This year, more than years past I am being intentional about what traditions we want to create in our family. This is the first year that HP will really "get" Christmas, and it's also the first year we'll be having Christmas in our home.
I am not sure of the right balance to strike in our approach to Christmas. We are not religious, so focusing on that aspect of the holiday--other than as part of our cultural heritage--is not important to us. But we also don't want to make it all about the presents either. Instead, we will try and center our celebration around family, food, and the values we cherish (as vague as that may sound).
I loved that growing up we always had Christmas in our home with specific traditions we did year after year and want to create that for my children. Here are some that I want to either continue or start for our family:
- The tree. We decorated our pallet tree this past weekend. Maybe eventually we'll have a real tree, but for now, this works for our space.
- Chex mix. We always had huge tins of homemade chex mix during the holidays growing up and I would have a bowl for breakfast while we were waiting for everyone to get up to start opening the stockings. If I had to choose between chex mix and holidays sweets, I would choose the chex mix every time.
- Advent calendar. Growing up, we had a giant board my dad made. It was divided into squares and each square had four nails. We'd go to the grocery store and buy bulk candy, then fill little drawstrings bag with the candy. Every night after dinner each child got to take down the bag from that day and eat the candy. I do not want our calendar to be focused on candy, but I would like to find a way to celebrate Advent and mark the days before Christmas. Maybe reading a different Christmas book each day? Something with crafts? An advent wreath? A nativity set? Any ideas (that do not involve candy or food) are welcome!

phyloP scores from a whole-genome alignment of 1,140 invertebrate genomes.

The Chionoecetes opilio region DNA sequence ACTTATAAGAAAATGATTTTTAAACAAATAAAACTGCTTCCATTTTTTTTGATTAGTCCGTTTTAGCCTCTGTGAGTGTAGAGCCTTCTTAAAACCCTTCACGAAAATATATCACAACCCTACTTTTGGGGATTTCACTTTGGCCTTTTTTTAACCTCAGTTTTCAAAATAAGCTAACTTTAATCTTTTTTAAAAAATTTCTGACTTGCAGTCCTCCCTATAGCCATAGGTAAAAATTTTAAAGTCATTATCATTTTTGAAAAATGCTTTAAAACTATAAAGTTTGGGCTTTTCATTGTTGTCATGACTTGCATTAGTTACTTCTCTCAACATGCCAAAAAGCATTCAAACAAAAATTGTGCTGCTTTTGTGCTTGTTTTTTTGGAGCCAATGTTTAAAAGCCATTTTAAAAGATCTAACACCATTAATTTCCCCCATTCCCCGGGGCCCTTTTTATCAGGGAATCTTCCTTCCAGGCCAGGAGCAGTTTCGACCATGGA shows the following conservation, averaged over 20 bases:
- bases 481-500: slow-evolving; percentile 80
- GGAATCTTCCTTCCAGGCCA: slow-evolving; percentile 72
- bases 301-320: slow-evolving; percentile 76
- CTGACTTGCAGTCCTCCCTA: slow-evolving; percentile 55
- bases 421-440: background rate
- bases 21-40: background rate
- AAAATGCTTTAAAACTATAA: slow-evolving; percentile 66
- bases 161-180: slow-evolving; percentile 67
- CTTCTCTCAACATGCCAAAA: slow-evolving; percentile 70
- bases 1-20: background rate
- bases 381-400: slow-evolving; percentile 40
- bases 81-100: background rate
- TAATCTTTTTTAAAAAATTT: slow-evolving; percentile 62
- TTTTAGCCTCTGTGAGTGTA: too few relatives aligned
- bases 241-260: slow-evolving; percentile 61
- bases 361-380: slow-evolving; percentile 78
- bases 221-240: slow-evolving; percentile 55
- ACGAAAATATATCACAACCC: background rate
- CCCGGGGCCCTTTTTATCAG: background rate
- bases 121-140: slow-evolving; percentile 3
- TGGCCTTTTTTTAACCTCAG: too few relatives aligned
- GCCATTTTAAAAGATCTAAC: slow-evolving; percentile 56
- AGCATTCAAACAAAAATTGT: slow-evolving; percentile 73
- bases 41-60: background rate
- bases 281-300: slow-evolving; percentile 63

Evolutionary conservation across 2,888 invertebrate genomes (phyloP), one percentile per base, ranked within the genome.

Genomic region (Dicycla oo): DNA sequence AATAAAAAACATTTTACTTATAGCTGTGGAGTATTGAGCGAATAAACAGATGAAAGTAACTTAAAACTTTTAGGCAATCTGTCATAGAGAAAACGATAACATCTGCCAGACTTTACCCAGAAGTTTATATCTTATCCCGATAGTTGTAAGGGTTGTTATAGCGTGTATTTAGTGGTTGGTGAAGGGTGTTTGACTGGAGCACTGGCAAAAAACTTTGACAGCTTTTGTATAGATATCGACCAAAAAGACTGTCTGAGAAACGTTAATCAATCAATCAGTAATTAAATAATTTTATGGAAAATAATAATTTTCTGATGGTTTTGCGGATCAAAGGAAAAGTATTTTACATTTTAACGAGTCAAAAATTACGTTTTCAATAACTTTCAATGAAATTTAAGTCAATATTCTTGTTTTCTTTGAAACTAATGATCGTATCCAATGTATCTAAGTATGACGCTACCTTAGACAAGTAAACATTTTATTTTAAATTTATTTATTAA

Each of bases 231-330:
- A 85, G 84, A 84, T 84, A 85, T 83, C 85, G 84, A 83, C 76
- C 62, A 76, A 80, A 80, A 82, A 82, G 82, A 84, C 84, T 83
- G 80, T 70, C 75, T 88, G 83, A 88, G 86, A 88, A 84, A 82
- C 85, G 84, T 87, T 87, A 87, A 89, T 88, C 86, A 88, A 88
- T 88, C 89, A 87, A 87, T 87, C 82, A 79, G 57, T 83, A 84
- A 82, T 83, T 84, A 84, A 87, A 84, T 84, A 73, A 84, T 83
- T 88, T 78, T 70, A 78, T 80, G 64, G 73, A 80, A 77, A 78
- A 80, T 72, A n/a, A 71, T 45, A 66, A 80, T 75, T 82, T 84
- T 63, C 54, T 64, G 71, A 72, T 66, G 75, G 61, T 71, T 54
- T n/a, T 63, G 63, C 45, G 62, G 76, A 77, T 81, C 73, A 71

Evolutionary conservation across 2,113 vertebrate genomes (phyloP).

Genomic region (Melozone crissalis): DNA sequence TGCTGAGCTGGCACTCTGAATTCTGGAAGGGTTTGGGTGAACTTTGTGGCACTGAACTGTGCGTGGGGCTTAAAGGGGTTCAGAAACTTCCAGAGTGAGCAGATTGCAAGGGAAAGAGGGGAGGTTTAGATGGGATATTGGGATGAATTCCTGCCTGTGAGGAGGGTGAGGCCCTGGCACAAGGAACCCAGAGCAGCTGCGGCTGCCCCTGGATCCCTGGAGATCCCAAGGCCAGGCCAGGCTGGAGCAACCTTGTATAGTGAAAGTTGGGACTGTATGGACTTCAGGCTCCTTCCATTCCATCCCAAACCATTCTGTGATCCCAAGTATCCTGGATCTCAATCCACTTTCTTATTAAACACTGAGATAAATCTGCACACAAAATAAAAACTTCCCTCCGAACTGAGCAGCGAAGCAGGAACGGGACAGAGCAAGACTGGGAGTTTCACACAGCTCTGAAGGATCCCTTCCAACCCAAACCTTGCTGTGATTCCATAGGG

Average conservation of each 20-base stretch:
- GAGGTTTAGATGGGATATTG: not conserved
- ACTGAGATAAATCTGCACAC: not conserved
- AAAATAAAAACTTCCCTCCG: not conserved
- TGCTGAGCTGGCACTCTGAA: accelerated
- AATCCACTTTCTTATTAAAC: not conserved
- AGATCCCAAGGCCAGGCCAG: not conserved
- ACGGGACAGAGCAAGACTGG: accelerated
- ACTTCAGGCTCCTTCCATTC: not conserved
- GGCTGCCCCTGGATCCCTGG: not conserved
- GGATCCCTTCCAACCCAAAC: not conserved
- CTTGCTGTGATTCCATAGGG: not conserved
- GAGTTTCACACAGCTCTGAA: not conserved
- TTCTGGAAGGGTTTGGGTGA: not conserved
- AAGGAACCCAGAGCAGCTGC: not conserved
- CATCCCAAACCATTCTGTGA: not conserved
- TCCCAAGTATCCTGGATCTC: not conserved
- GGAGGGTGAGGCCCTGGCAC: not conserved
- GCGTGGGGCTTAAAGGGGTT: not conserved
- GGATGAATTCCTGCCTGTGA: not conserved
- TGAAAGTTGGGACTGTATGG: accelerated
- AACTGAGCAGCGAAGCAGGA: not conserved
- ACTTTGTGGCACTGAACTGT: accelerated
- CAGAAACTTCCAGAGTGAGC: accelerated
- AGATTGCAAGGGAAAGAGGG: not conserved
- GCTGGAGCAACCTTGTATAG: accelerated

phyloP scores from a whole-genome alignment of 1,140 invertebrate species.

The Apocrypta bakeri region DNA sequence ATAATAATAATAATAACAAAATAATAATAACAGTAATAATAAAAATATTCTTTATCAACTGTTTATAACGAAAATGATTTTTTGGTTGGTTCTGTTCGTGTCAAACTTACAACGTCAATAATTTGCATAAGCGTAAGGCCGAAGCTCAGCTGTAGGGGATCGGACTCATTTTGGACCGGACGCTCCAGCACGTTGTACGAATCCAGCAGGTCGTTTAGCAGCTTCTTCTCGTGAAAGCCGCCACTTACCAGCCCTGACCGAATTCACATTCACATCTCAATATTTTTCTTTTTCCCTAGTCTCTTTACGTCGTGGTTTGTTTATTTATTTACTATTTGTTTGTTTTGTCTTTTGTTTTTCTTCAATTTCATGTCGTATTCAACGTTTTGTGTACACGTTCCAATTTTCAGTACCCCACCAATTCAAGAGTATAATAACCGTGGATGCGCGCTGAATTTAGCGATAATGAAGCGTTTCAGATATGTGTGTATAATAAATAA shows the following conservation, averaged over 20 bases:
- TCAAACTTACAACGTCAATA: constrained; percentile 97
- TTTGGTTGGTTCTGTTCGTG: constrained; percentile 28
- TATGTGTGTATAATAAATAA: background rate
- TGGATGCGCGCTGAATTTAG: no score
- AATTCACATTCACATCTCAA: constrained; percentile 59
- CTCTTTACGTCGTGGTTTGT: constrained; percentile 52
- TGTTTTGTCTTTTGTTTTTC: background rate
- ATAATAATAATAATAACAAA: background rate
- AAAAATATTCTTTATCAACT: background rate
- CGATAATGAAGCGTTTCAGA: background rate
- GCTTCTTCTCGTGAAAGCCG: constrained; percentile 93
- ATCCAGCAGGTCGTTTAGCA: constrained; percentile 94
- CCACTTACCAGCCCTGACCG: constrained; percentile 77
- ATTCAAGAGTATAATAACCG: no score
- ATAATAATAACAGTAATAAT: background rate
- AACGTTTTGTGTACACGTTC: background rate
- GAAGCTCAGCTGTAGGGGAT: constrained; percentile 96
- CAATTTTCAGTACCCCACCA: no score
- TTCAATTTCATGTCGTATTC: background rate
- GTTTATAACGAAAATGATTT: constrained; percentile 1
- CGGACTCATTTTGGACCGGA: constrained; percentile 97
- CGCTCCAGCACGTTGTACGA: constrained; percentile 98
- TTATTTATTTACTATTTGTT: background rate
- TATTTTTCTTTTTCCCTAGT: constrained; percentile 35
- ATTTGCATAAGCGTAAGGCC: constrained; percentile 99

- Treats. I will be sure to have cheese ball on Christmas Eve--another staple of my childhood. Growing up, we also had a "treat tray" that would come out after dinner. My mom went all out--fudge, toffee, chocolate covered oreos and pretzels, haystacks, almond crescents, lebkuchen, the list goes on. Making all of that feels like too much to me, but I'd like to pick a few to make myself.
- Christmas breakfast. I want to make egg casserole and my great-grandmother's cinnamon rolls for breakfast Christmas morning. The rolls are a bit complicated, so I'm not sure I'll actually do that one, but I will try. When we're at my house, my sister makes stollen that is delicious, so maybe I'll go that route. The egg casserole is non-negotiable.
- Stockings. My great-grandmother (of cinnamon roll fame) knitted every family member a stocking. My mother has taken on that task for the newest generation. In my family, we always wrapped all of the stocking presents. In Neil's, they did not. I think we will not wrap them to help simplify--less wrapping, less trash, more time. Sounds like a win to me.
- Christmas dinner. I know I do not want to do the traditional feast, as that seems like too much work on Christmas day. I am contemplating making a tradition of having a simpler meal like enchiladas or lasagna that can be prepped ahead of time and popped in the oven. Or maybe a particularly delicious soup with bread and salad. I want to be intentional about not creating too much work for myself or Neil so we can enjoy the holiday.
- Christmas presents. Neil's family opens one gift at a time with the whole family watching. My family did this on Christmas Eve when we all got to choose one present to open, but not on Christmas day, partly because we often had fifteen people in the house and that would have taken hours and hours. When it's just a small group though, I love doing it more slowly and really focusing on each gift and giver.